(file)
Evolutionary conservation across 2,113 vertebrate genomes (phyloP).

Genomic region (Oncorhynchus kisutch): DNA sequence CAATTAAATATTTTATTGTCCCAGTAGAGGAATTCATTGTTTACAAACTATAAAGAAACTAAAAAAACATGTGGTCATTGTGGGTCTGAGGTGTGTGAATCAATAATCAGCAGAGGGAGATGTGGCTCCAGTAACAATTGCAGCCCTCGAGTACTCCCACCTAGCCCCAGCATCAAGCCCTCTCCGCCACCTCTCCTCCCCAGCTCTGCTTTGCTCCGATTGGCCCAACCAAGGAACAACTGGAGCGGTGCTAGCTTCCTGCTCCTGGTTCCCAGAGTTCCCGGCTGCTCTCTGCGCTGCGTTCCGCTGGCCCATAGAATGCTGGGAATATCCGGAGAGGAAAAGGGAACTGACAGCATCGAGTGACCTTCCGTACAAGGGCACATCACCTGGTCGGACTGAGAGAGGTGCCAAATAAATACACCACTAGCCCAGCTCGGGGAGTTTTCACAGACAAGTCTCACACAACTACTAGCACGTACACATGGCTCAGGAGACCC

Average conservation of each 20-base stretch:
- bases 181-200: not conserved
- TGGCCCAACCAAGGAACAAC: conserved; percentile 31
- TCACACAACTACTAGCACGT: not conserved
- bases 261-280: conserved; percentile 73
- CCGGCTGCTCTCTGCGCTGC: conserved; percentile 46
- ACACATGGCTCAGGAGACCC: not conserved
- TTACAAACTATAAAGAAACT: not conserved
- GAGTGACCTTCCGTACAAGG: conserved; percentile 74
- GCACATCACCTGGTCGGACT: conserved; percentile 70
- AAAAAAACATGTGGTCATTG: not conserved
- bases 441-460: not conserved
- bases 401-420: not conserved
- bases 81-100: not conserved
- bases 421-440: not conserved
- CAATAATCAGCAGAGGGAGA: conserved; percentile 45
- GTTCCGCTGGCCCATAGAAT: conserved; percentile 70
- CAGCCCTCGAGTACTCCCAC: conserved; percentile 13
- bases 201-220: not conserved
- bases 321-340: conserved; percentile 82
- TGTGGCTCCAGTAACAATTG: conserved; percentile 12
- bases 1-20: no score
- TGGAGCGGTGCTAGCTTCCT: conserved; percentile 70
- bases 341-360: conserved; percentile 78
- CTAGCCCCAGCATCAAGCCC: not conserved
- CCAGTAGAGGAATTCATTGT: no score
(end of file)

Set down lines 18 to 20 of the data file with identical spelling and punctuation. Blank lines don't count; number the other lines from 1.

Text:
- CAATAATCAGCAGAGGGAGA: conserved; percentile 45
- GTTCCGCTGGCCCATAGAAT: conserved; percentile 70
- CAGCCCTCGAGTACTCCCAC: conserved; percentile 13